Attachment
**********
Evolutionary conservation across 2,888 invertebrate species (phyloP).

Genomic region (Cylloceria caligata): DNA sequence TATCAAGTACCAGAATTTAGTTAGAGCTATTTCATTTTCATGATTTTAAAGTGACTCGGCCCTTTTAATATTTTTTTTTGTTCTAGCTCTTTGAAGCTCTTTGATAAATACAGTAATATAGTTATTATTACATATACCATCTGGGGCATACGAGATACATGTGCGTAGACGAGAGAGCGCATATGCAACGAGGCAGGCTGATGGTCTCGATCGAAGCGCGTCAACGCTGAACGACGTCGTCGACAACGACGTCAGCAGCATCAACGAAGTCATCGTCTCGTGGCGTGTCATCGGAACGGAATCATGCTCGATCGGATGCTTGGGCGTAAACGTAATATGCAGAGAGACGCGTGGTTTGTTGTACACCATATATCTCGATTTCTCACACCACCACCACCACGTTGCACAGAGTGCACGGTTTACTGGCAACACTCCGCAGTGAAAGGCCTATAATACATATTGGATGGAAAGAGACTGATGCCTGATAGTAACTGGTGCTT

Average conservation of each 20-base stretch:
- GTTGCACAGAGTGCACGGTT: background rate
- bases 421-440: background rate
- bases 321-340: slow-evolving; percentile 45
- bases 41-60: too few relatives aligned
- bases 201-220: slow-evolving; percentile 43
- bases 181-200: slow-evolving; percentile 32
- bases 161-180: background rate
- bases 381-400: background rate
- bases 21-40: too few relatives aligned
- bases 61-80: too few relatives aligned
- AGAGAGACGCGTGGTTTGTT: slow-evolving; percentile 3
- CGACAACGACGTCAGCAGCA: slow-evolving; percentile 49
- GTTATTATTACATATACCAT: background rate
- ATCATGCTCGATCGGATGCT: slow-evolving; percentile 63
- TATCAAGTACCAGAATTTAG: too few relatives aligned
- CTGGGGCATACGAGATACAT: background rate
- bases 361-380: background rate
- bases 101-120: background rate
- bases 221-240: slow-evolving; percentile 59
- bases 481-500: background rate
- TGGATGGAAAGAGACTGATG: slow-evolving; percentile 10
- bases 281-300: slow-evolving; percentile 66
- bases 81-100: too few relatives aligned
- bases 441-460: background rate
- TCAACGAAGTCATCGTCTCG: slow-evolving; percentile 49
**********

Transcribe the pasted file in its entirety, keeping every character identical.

Evolutionary conservation across 2,888 invertebrate species (phyloP).

Genomic region (Cylloceria caligata): DNA sequence TATCAAGTACCAGAATTTAGTTAGAGCTATTTCATTTTCATGATTTTAAAGTGACTCGGCCCTTTTAATATTTTTTTTTGTTCTAGCTCTTTGAAGCTCTTTGATAAATACAGTAATATAGTTATTATTACATATACCATCTGGGGCATACGAGATACATGTGCGTAGACGAGAGAGCGCATATGCAACGAGGCAGGCTGATGGTCTCGATCGAAGCGCGTCAACGCTGAACGACGTCGTCGACAACGACGTCAGCAGCATCAACGAAGTCATCGTCTCGTGGCGTGTCATCGGAACGGAATCATGCTCGATCGGATGCTTGGGCGTAAACGTAATATGCAGAGAGACGCGTGGTTTGTTGTACACCATATATCTCGATTTCTCACACCACCACCACCACGTTGCACAGAGTGCACGGTTTACTGGCAACACTCCGCAGTGAAAGGCCTATAATACATATTGGATGGAAAGAGACTGATGCCTGATAGTAACTGGTGCTT

Average conservation of each 20-base stretch:
- GTTGCACAGAGTGCACGGTT: background rate
- bases 421-440: background rate
- bases 321-340: slow-evolving; percentile 45
- bases 41-60: too few relatives aligned
- bases 201-220: slow-evolving; percentile 43
- bases 181-200: slow-evolving; percentile 32
- bases 161-180: background rate
- bases 381-400: background rate
- bases 21-40: too few relatives aligned
- bases 61-80: too few relatives aligned
- AGAGAGACGCGTGGTTTGTT: slow-evolving; percentile 3
- CGACAACGACGTCAGCAGCA: slow-evolving; percentile 49
- GTTATTATTACATATACCAT: background rate
- ATCATGCTCGATCGGATGCT: slow-evolving; percentile 63
- TATCAAGTACCAGAATTTAG: too few relatives aligned
- CTGGGGCATACGAGATACAT: background rate
- bases 361-380: background rate
- bases 101-120: background rate
- bases 221-240: slow-evolving; percentile 59
- bases 481-500: background rate
- TGGATGGAAAGAGACTGATG: slow-evolving; percentile 10
- bases 281-300: slow-evolving; percentile 66
- bases 81-100: too few relatives aligned
- bases 441-460: background rate
- TCAACGAAGTCATCGTCTCG: slow-evolving; percentile 49